My galley page-proofs came this week, and it's a much different thing to see your book in a not-chosen-by-you font than it is to see it in the Courier New with which you originally wrangled. All of a sudden your work seems like it didn't come from you. And you see it clearly for the first time, see the way it's been put together. Which is why I sent off an email to my agent, pronto. (Meaning ASAP, not meaning that my agent's name is Pronto. That, however, would be a rad agent name!)
(* I was sent some this week.)**
(** Annnnnnnd the Citibank commercial featuring the slogan, "There's more to life than money" just came on my TV screen.)***
(***When I have enough money to have a frozen yogurt machine purring next to the Icee machine in my home kitchen, then I will know I have enough, thank you Citibank.)
a commission check is on its way to you.
do you realize i wrote two-thirds of my book in 2nd person? isn't 2nd person like the most insanely cursed voice of all time?
I realize this makes me sound incredibly stupid, but I didn't fully realize that I wrote the majority of my book in the voice that dare not speaketh its name before I got the proof. In AP English senior year, my teacher, Mrs. Schmenk, while teaching The Sound And The Fury, let us know that the second-person is impossible to sustain in any credible or engrossing way, and thus is the bastard of narrative voice choices. And thus should generally be avoided unless you want to get made fun of. Which means that I have now started mentally prepping myself in anticipation of getting made fun of, and it will be especially tough if I get made fun of by Entertainment Weekly, which I have a crush on.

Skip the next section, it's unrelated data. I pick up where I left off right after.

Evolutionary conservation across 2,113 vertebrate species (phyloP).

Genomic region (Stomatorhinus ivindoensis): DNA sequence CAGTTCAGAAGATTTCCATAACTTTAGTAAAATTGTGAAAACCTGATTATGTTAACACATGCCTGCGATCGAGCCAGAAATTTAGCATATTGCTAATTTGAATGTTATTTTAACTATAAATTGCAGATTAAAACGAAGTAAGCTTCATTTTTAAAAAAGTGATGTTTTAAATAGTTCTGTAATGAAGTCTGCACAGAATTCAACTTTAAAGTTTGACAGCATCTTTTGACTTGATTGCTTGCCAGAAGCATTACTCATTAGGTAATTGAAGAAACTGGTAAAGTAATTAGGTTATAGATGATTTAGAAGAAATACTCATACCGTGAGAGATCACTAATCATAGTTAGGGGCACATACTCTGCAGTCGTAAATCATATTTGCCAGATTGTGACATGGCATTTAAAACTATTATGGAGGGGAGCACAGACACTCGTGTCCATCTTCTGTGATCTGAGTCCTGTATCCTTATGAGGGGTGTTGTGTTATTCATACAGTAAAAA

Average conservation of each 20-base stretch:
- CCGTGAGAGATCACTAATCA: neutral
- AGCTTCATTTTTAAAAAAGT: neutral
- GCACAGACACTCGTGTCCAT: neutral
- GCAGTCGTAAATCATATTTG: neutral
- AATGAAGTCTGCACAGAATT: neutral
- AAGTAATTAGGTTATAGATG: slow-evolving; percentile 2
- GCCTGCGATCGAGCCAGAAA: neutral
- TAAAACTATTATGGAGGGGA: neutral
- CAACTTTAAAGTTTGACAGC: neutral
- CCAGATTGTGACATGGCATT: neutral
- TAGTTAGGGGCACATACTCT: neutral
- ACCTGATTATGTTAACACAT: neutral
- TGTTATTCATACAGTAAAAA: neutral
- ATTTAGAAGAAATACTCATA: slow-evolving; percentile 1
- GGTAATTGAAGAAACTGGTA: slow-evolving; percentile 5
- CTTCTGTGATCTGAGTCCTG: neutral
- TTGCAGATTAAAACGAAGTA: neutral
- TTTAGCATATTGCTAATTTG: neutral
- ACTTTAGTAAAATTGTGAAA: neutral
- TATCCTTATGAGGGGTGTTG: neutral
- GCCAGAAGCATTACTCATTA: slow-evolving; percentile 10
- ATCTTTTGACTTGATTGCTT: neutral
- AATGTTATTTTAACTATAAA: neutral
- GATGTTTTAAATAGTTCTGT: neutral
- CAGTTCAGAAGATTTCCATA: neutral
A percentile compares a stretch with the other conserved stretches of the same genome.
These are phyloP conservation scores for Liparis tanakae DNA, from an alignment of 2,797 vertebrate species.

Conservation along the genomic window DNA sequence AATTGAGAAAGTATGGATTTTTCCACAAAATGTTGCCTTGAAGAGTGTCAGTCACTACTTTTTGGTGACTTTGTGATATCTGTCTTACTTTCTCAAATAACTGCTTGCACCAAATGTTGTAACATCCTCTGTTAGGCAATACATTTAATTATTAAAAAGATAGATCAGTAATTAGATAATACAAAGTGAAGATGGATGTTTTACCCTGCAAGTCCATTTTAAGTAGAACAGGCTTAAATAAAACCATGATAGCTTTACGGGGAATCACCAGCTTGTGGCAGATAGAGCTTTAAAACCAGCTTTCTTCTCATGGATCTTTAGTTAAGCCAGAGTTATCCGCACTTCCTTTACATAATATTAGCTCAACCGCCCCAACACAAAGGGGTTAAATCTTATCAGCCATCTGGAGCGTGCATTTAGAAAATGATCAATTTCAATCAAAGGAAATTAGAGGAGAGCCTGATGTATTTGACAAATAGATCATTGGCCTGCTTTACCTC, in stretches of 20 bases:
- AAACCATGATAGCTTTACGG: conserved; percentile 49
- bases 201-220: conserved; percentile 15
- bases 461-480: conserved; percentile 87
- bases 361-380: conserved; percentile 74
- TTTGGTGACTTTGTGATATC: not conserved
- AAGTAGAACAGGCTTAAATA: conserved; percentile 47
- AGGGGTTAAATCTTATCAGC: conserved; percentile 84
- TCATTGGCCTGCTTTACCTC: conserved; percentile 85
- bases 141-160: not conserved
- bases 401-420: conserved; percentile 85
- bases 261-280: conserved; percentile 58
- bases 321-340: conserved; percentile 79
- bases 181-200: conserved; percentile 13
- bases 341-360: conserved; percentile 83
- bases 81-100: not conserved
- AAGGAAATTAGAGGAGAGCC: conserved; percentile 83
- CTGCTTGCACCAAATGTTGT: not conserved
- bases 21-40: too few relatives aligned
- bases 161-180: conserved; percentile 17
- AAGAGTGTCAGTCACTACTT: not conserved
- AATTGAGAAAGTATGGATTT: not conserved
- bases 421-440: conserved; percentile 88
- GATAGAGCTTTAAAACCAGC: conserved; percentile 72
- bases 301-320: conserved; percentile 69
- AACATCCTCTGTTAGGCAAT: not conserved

And just a couple of weeks ago I was sitting in a UCLA writers workshop because I had to observe another teacher's methods (oh yeah, if you live in L.A. and have always fantasized about sitting across a table from me and staring into my dreamy brown eyes, I will be teaching "Novel Writing I" for UCLA Extension Spring semester, and I think enrollment opens next month. Only fifteen spaces available! You might have to poke out an eye if you're sixteenth in line), and this one student wanted to know what I thought of third-person omniscient. I proceeded to go into an explanation about how it's become "unfashionable" and sort of difficult to manage (because no one trusts an "author" anymore and so an omniscient authorial voice becomes confusing, causing readers to ask, "Is God supposed to be telling this story?" Because the modern mind seems to just need a fictional viewpoint to be assigned to some organized psyche, no matter how abstract that psyche), but I should have told the guy, "Well, at least your book-in-progress isn't written in second-person. You go, girl. Middle-aged man. I mean."
The guy looked extremely sad when he heard that third-person omniscient isn't fashionable, sad in the way that Los Angeles girls will get when you remind us that Uggs are no longer fashionable. Maybe he'll be the one to restore the voice's status. I didn't mean to discourage him or suggest that he choose a tidy third-person from a singular perspective, but just wanted to warn him. Give him a friendly heads up. And now I'm kind of wishing that someone had said to me, "Second person, what the fuck, homegirl? That shit hasn't even gone the way of the dodo because it never even was the dodo." I can't say that the warning would have changed anything (except the book's title, maybe, which would possibly have been, It's Mostly In Second-Person, I Knowwww) but I simply would have had more prep time for the critical pies that will likely get thrown at my head (which might be losing hair (I'm not sure if it is, actually) due to a theoretical health problem, which I went and got blood-tested for last Thursday, f.y.i. Greg The Doctor. Results tomorrow, maybe.)
Anyway, I'm moving to a new place this week. I will unpack boxes and be amazed to find things that I didn't remember packing from only five days ago.